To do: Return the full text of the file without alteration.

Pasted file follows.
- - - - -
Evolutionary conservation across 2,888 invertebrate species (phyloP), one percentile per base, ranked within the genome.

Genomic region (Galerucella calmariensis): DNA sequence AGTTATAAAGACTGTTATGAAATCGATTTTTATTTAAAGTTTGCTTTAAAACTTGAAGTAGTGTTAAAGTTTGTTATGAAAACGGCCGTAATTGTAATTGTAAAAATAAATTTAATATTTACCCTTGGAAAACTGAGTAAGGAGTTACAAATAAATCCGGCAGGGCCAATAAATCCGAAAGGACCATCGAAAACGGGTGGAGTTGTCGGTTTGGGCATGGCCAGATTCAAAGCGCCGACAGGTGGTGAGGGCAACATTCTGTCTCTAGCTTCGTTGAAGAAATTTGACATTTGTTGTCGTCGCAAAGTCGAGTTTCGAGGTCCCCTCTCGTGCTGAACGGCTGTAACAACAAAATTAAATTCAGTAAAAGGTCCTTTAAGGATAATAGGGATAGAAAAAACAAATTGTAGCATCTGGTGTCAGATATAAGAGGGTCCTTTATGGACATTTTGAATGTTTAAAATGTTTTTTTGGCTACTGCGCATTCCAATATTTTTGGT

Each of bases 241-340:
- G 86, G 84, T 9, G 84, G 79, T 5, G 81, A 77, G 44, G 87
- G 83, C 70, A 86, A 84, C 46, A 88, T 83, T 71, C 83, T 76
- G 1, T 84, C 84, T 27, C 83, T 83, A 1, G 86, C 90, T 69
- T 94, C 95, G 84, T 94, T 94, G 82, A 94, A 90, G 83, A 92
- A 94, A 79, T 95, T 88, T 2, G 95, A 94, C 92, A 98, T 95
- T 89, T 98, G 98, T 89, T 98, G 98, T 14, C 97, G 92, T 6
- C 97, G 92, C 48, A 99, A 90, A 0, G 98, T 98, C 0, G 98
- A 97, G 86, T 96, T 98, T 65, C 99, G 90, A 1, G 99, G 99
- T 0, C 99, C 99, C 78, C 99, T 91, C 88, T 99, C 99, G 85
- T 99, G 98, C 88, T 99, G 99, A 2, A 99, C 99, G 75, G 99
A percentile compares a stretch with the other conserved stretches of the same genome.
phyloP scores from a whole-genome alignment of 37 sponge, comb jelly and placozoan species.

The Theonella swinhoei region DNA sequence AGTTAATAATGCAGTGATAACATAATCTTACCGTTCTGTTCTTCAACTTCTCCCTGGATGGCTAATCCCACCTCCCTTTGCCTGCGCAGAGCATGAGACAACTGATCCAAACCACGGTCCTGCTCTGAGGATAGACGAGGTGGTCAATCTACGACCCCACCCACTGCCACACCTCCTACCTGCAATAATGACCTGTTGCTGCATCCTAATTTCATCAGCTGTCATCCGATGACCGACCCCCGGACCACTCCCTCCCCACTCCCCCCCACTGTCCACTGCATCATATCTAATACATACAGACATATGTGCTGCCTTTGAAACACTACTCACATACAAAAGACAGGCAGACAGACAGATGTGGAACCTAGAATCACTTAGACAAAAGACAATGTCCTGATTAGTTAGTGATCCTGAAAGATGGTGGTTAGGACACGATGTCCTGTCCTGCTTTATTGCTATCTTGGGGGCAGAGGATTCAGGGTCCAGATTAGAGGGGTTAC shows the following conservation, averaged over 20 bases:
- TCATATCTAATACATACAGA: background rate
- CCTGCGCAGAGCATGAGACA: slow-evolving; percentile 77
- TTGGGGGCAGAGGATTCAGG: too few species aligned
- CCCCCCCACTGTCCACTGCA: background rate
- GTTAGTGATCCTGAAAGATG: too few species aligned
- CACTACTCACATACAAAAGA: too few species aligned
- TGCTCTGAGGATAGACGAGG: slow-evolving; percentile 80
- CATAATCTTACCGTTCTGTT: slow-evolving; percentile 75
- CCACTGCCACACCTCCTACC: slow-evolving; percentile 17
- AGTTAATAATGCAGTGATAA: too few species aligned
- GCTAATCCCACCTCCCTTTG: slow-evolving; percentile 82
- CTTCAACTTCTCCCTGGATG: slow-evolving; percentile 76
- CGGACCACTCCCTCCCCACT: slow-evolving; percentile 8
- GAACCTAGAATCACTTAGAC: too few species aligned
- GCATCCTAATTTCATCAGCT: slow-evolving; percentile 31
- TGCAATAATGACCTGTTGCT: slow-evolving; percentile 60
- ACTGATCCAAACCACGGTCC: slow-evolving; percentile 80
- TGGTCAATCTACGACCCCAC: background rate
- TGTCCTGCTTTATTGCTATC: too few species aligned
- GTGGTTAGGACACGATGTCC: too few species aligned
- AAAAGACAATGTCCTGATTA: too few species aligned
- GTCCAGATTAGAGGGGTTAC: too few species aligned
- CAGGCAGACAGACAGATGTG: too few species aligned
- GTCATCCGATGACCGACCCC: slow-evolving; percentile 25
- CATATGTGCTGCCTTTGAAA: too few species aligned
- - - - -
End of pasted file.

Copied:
Evolutionary conservation across 2,888 invertebrate species (phyloP), one percentile per base, ranked within the genome.

Genomic region (Galerucella calmariensis): DNA sequence AGTTATAAAGACTGTTATGAAATCGATTTTTATTTAAAGTTTGCTTTAAAACTTGAAGTAGTGTTAAAGTTTGTTATGAAAACGGCCGTAATTGTAATTGTAAAAATAAATTTAATATTTACCCTTGGAAAACTGAGTAAGGAGTTACAAATAAATCCGGCAGGGCCAATAAATCCGAAAGGACCATCGAAAACGGGTGGAGTTGTCGGTTTGGGCATGGCCAGATTCAAAGCGCCGACAGGTGGTGAGGGCAACATTCTGTCTCTAGCTTCGTTGAAGAAATTTGACATTTGTTGTCGTCGCAAAGTCGAGTTTCGAGGTCCCCTCTCGTGCTGAACGGCTGTAACAACAAAATTAAATTCAGTAAAAGGTCCTTTAAGGATAATAGGGATAGAAAAAACAAATTGTAGCATCTGGTGTCAGATATAAGAGGGTCCTTTATGGACATTTTGAATGTTTAAAATGTTTTTTTGGCTACTGCGCATTCCAATATTTTTGGT

Each of bases 241-340:
- G 86, G 84, T 9, G 84, G 79, T 5, G 81, A 77, G 44, G 87
- G 83, C 70, A 86, A 84, C 46, A 88, T 83, T 71, C 83, T 76
- G 1, T 84, C 84, T 27, C 83, T 83, A 1, G 86, C 90, T 69
- T 94, C 95, G 84, T 94, T 94, G 82, A 94, A 90, G 83, A 92
- A 94, A 79, T 95, T 88, T 2, G 95, A 94, C 92, A 98, T 95
- T 89, T 98, G 98, T 89, T 98, G 98, T 14, C 97, G 92, T 6
- C 97, G 92, C 48, A 99, A 90, A 0, G 98, T 98, C 0, G 98
- A 97, G 86, T 96, T 98, T 65, C 99, G 90, A 1, G 99, G 99
- T 0, C 99, C 99, C 78, C 99, T 91, C 88, T 99, C 99, G 85
- T 99, G 98, C 88, T 99, G 99, A 2, A 99, C 99, G 75, G 99
A percentile compares a stretch with the other conserved stretches of the same genome.
phyloP scores from a whole-genome alignment of 37 sponge, comb jelly and placozoan species.

The Theonella swinhoei region DNA sequence AGTTAATAATGCAGTGATAACATAATCTTACCGTTCTGTTCTTCAACTTCTCCCTGGATGGCTAATCCCACCTCCCTTTGCCTGCGCAGAGCATGAGACAACTGATCCAAACCACGGTCCTGCTCTGAGGATAGACGAGGTGGTCAATCTACGACCCCACCCACTGCCACACCTCCTACCTGCAATAATGACCTGTTGCTGCATCCTAATTTCATCAGCTGTCATCCGATGACCGACCCCCGGACCACTCCCTCCCCACTCCCCCCCACTGTCCACTGCATCATATCTAATACATACAGACATATGTGCTGCCTTTGAAACACTACTCACATACAAAAGACAGGCAGACAGACAGATGTGGAACCTAGAATCACTTAGACAAAAGACAATGTCCTGATTAGTTAGTGATCCTGAAAGATGGTGGTTAGGACACGATGTCCTGTCCTGCTTTATTGCTATCTTGGGGGCAGAGGATTCAGGGTCCAGATTAGAGGGGTTAC shows the following conservation, averaged over 20 bases:
- TCATATCTAATACATACAGA: background rate
- CCTGCGCAGAGCATGAGACA: slow-evolving; percentile 77
- TTGGGGGCAGAGGATTCAGG: too few species aligned
- CCCCCCCACTGTCCACTGCA: background rate
- GTTAGTGATCCTGAAAGATG: too few species aligned
- CACTACTCACATACAAAAGA: too few species aligned
- TGCTCTGAGGATAGACGAGG: slow-evolving; percentile 80
- CATAATCTTACCGTTCTGTT: slow-evolving; percentile 75
- CCACTGCCACACCTCCTACC: slow-evolving; percentile 17
- AGTTAATAATGCAGTGATAA: too few species aligned
- GCTAATCCCACCTCCCTTTG: slow-evolving; percentile 82
- CTTCAACTTCTCCCTGGATG: slow-evolving; percentile 76
- CGGACCACTCCCTCCCCACT: slow-evolving; percentile 8
- GAACCTAGAATCACTTAGAC: too few species aligned
- GCATCCTAATTTCATCAGCT: slow-evolving; percentile 31
- TGCAATAATGACCTGTTGCT: slow-evolving; percentile 60
- ACTGATCCAAACCACGGTCC: slow-evolving; percentile 80
- TGGTCAATCTACGACCCCAC: background rate
- TGTCCTGCTTTATTGCTATC: too few species aligned
- GTGGTTAGGACACGATGTCC: too few species aligned
- AAAAGACAATGTCCTGATTA: too few species aligned
- GTCCAGATTAGAGGGGTTAC: too few species aligned
- CAGGCAGACAGACAGATGTG: too few species aligned
- GTCATCCGATGACCGACCCC: slow-evolving; percentile 25
- CATATGTGCTGCCTTTGAAA: too few species aligned